The UK adopted proportional representation for Northern Ireland in 1920, and more recently for Scotland and Wales. Nothing unparliamentary about it

3. It’s only a preamble

Third, the Supreme Court of Canada, [1981] 1 S.C.R. 753, said "What, then, is to be drawn from the preamble as a matter of law? A preamble, needless to say, has no enacting force but, certainly, it can be called in aid to illuminate provisions of the statute in which it appears. Fed­eral union "with a Constitution similar in Principle to that of the United Kingdom" may well embrace responsible government and some common law aspects of the United Kingdom's unitary constitu­tionalism, such as the rule of law and Crown prerogatives and immunities."

This is the common interpretation. Peter Hogg (Constitutional Law of Canada, looseleaf (Toronto: Carswell, 1992) at 9-3) has referred to Canada's system of parliamentary government, sometimes called responsible government, as "probably the most important non-federal characteristic of the Canadian Constitution." In responsible government, the executive is responsible to the legislature for its actions. But even if an executive that is responsible to the legislature is part of the Constitution, this does not mean that the way in which individuals are elected to the legislature is also part of the Constitution.

As the federal government argues in the current Supreme Court reference on the Senate "Thus, for example, although the preamble to the Constitution Act, 1867 refers to a “Constitution similar in Principle to that of the United Kingdom,” there is no compelling reason to read that clause as demanding an inquiry into what the 1867 framers thought that term meant in respect of the Senate, and then treating any deviation from the 1867 vision as requiring a more exacting amending procedure. In 1867, Sir John A. Macdonald foresaw an Upper Chamber of prosperous gentlemen of substance in the Upper House; he did not want an Upper House of landed nobility as found in Great Britain. But neither vision accords with contemporary expectations of who should sit in the Senate. The British themselves have repeatedly reformed their upper house to reflect modern democratic ideals."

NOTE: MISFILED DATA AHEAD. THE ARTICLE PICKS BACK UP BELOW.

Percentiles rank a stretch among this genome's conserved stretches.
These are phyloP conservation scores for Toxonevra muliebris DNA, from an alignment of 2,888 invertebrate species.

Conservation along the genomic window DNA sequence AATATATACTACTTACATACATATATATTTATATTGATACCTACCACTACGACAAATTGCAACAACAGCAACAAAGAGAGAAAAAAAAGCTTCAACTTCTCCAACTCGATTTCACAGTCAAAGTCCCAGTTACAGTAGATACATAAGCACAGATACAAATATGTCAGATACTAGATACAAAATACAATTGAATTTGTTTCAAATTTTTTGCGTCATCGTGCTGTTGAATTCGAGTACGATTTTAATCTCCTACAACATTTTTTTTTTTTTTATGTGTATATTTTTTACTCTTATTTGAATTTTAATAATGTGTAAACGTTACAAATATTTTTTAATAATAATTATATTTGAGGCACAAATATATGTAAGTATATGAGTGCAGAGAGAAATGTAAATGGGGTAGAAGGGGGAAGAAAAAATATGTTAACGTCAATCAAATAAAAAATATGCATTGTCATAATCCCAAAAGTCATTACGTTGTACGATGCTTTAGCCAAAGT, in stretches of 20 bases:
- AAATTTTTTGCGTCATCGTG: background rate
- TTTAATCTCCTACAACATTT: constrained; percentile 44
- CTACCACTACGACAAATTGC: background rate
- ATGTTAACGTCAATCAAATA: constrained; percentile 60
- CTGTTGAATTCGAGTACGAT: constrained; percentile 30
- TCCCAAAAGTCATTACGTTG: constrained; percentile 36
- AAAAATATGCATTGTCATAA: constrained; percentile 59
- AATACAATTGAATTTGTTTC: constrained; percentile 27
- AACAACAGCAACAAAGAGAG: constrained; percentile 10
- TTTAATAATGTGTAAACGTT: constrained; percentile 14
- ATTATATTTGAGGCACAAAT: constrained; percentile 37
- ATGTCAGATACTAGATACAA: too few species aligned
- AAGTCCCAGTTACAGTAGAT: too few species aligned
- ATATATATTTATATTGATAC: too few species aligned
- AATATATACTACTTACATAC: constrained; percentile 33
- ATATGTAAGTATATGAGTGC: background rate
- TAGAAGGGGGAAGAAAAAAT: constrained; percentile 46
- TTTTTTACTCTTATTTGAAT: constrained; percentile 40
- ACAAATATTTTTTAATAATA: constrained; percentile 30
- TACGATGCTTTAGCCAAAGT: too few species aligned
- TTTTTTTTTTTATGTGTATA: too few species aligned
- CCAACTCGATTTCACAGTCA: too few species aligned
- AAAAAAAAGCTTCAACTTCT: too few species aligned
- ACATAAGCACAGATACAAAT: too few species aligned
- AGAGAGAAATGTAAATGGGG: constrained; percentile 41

4. It’s not arguable

Fourth, many books have been published on the pros and cons of proportional representation. For example, Prof. Dennis Pilon (“The Politics of Voting,” p. 76) shows the untruth of this claim. If an academically sound, or legally sound, argument on this point existed, I think I would have read it. But to the contrary, the Law Commission of Canada, in its 2004 Report, did not even find it necessary to discuss this argument. They stated "This Report aims to add corrective features to our electoral rules that do not involve constitutional amendments, and hence do not deal with Senate reform." These are top legal scholars. They would not overlook an arguable point.

No comments: